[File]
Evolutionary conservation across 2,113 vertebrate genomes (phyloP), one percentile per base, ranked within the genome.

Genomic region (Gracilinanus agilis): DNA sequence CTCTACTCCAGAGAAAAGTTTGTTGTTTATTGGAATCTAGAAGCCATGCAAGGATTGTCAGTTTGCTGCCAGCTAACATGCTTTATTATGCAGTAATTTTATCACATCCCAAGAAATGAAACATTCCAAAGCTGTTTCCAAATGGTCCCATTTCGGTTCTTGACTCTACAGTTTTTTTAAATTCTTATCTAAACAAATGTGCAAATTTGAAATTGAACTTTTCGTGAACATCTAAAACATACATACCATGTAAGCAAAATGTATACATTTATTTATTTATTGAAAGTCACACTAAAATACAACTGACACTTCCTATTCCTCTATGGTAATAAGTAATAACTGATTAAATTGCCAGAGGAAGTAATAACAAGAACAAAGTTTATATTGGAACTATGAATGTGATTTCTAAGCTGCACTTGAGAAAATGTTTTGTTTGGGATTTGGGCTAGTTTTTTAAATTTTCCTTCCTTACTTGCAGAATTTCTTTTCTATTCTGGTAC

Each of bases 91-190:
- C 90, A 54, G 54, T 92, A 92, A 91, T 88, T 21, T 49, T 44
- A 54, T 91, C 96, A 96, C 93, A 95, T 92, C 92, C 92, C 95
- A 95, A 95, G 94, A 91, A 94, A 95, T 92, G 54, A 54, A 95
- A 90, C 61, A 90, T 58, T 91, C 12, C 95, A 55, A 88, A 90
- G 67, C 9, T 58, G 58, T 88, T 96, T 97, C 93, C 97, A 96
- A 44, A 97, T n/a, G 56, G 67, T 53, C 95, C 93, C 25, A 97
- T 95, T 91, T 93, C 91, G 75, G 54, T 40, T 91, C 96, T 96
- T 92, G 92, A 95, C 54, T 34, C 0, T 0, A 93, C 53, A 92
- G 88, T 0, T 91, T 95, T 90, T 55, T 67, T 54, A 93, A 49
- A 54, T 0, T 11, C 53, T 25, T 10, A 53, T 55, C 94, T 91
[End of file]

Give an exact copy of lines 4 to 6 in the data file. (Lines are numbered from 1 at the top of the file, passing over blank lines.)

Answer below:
- C 90, A 54, G 54, T 92, A 92, A 91, T 88, T 21, T 49, T 44
- A 54, T 91, C 96, A 96, C 93, A 95, T 92, C 92, C 92, C 95
- A 95, A 95, G 94, A 91, A 94, A 95, T 92, G 54, A 54, A 95